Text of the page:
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A Genome for Hapu

In Partnership with Revive & Restore

Welcome to the next round of the Revive & Restore and Cantata Bio® A Genome For (AG4) program. This new fundraising program will enable the sequencing and assembly of the Humpback whale (Megaptera novaeangliae) genome. Cantata Bio will donate $500 on behalf of every service project sold starting on June 1, 2022 until enough funds are raised to sequence and assemble the Humpback whale genome. The Cantata Bio funds will be supplemented by donations from EFoundation, F. Carminati, L. Jourdan, T. Vandendries, H. Atrafi, N. Hauser, R. Kropa, A. Collette, D. Lang, and the Center for Cetacean Research and Conservation. The program, named A Genome for Hapu, is part of Revive & Restore’s Wild Genomes initiative and will be an open resource made available to the research community.

Who is Hapu?

Humpback whales were hunted to near extinction until whaling was banned in 1963. Population recovery was and continues to be slow due to long generation times and human interference. However, and interestingly, it seems that the near decimation of humpbacks did not lead to a bottleneck effect. For this AG4 project, Cantata Bio will build a haplotype-resolved (true diploid) genome assembly of a Cook Islands humpback, nicknamed Hapu. Biologists, including Giugi Carminati and others at the Center for Cetacean Research and Conservation, will then use the genome assembly as a tool to better understand genetic variation and diversity within the various humpback whale populations. The resulting genetic data will be crucial for humpback whale conservation, now and into the future. The completed reference genome will become part of Revive & Restore’s Wild Genomes collection for public access.

Humpback whales are, in part, special because they are found all over the globe. The assumption has been that humpbacks are a single homogeneous species. However, recent genetic studies have revealed that global humpback whale populations are quite different from each other and belong to several subspecies. In addition, humpback whales are also special because they have been able to “beat cancer,” which has led cancer researchers to use cetacean genomes to understand how this feat could enable improved human cancer treatments.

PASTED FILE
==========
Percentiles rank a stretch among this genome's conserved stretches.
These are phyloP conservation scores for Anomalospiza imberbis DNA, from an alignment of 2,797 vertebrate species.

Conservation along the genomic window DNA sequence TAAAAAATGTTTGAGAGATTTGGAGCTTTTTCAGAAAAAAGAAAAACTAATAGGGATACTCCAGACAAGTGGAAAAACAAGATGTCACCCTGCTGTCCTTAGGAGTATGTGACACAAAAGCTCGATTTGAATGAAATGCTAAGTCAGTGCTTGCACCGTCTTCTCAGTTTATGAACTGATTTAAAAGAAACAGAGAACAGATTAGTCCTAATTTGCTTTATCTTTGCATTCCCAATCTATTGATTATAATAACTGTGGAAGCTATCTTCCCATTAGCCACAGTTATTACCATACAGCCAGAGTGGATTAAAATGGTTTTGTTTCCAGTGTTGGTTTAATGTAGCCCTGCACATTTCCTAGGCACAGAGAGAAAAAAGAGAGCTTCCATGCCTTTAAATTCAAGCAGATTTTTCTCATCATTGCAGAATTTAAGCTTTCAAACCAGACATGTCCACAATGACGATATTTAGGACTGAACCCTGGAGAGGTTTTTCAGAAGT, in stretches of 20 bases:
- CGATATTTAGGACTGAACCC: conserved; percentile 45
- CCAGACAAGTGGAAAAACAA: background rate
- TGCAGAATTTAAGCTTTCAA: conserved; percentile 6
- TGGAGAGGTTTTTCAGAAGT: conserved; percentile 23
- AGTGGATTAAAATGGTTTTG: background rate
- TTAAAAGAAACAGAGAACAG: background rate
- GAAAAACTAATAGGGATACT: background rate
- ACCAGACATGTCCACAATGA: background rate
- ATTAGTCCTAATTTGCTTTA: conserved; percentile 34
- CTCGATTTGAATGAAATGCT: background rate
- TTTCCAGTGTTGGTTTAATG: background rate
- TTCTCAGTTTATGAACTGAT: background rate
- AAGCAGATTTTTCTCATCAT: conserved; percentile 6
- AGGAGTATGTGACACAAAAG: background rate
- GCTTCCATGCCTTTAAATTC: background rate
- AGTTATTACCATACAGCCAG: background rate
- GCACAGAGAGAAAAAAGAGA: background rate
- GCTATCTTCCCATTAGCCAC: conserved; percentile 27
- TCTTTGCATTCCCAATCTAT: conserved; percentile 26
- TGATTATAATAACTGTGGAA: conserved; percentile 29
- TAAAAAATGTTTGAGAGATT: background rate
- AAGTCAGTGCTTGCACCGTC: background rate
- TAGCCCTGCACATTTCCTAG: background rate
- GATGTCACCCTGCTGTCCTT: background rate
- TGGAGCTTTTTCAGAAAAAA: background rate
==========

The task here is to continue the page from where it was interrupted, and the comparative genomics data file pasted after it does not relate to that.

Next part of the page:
Common Name Scientific Name Greatest Threats Range Population Size
Humpback whale Megaptera novaeangliae Climate change, fishnets, human noise and interference Global 135000
Humpback whale - Revive & Restore Wild Genomes initiative

Funds Raised

What needs to be done?

A high-quality reference genome assembly is an essential tool for understanding the biology of any organism. Since the genome encodes a full set of instructions for Hapu’s development and maintenance, it is critical to decode this “organism blueprint” to lay a foundation for future conservation genetics studies, such as population-scale resequencing.

Humpback whales are a keystone species and critical for ocean ecosystem preservation. As climate change and other human pressures continue to mount, it will be very important to understand humpback whale genetics and population structure so that conservation biologists can better manage the species. A haplotype-resolved genome assembly is the ultimate reference genome, containing both haplotypes assembled to chromosome-scale. The genome assembly will be an invaluable tool, and act as a launchpad for downstream genetic studies. With this tool, biologists will be better equipped to understand intra- and inter-species differences in various whale populations and help to conserve the species for generations to come.

How can you help?

Is your research in need of a de novo genome assembly or does the assembly you have require improvement? Starting June 1, 2022 Cantata Bio will donate $500 on behalf of each service project customer until Hapu’s fundraising goal has been reached. Please click below to learn more about our service offerings and to request a quote.

Giugi Carminati

“I am beyond grateful to be partnering with Cantata Bio and Revive & Restore to develop a first-of-its-kind genome for the humpback whale. Using a sample collected by the Center for Cetacean Research and Conservation, we will open the door for a whole new avenue of research and inquiry.”

Giugi Carminati, Center for Cetacean Research and Conservation
Todd Dickinson, CEO, Cantata Bio

“The importance of whales in ocean ecosystem conservation cannot be overstated. At Cantata Bio, we are all hands on deck to get Hapu’s genome assembly into the hands of conservation biologists as quickly as possible!”

Todd Dickinson, CEO, Cantata Bio

Ready to start your project or want to learn more?


In addition to Cantata Bio, contributions were made by EFoundation, F. Carminati, L. Jourdan, T. Vandendries, H. Atrafi, N. Hauser, R. Kropa, A. Collette, D. Lang, and the CCRC.